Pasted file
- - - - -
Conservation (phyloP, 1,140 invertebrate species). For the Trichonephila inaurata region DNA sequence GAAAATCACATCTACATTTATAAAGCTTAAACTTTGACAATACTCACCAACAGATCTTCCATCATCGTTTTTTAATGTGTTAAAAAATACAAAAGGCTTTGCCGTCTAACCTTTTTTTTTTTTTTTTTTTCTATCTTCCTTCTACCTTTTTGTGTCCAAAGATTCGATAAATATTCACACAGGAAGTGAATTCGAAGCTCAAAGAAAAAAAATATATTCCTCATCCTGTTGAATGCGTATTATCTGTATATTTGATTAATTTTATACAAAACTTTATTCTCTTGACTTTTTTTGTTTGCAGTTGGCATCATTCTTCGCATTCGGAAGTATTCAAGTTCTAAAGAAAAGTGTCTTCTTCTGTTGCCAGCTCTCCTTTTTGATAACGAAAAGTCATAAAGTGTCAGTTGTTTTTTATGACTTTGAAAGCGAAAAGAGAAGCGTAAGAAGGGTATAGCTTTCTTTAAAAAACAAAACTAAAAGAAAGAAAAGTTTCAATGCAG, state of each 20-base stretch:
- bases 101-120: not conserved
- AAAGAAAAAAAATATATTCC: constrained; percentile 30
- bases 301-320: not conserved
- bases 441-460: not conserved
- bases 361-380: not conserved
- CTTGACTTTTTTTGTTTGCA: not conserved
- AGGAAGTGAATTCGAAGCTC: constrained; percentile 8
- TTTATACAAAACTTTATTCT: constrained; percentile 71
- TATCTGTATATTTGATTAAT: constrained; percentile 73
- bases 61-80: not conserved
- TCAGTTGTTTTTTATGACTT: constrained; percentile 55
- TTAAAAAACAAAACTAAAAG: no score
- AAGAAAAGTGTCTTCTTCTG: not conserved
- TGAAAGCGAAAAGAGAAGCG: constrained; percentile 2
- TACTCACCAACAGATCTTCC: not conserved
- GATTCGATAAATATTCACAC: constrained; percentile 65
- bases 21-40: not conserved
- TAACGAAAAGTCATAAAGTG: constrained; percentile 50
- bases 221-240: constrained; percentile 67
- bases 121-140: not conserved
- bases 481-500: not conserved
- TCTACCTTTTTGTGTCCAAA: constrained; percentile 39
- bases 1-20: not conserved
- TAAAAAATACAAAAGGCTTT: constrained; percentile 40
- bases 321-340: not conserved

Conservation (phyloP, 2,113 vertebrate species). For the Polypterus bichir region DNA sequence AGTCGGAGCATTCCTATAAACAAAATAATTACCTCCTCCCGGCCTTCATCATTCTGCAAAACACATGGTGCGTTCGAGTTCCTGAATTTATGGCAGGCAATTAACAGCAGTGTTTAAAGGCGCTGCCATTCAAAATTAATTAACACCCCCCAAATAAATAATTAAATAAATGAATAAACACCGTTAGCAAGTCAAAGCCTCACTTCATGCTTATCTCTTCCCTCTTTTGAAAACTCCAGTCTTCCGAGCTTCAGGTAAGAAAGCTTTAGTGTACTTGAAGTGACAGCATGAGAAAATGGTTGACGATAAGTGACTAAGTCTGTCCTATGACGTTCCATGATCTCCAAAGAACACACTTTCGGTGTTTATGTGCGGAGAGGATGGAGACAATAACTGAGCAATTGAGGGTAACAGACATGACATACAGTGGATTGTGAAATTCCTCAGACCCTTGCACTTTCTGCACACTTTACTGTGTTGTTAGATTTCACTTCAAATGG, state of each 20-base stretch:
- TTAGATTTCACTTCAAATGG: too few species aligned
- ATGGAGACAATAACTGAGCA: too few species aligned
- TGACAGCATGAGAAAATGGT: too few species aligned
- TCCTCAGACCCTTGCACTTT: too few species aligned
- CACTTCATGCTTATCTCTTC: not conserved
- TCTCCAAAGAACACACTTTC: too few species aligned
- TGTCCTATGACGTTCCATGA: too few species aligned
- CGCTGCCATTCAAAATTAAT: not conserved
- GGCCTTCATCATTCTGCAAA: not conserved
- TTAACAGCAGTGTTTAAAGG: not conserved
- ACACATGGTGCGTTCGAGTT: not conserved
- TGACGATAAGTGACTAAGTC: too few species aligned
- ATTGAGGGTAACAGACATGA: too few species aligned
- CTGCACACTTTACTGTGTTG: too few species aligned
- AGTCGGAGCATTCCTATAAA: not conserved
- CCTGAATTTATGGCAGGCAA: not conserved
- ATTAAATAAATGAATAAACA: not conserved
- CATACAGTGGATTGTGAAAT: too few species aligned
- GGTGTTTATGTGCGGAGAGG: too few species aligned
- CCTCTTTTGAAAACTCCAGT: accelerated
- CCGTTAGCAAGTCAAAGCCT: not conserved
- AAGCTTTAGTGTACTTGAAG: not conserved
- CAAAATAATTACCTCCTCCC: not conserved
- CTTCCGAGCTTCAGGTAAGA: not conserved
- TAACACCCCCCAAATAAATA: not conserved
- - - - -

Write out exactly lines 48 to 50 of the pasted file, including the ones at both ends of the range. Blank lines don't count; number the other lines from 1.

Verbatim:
- CCGTTAGCAAGTCAAAGCCT: not conserved
- AAGCTTTAGTGTACTTGAAG: not conserved
- CAAAATAATTACCTCCTCCC: not conserved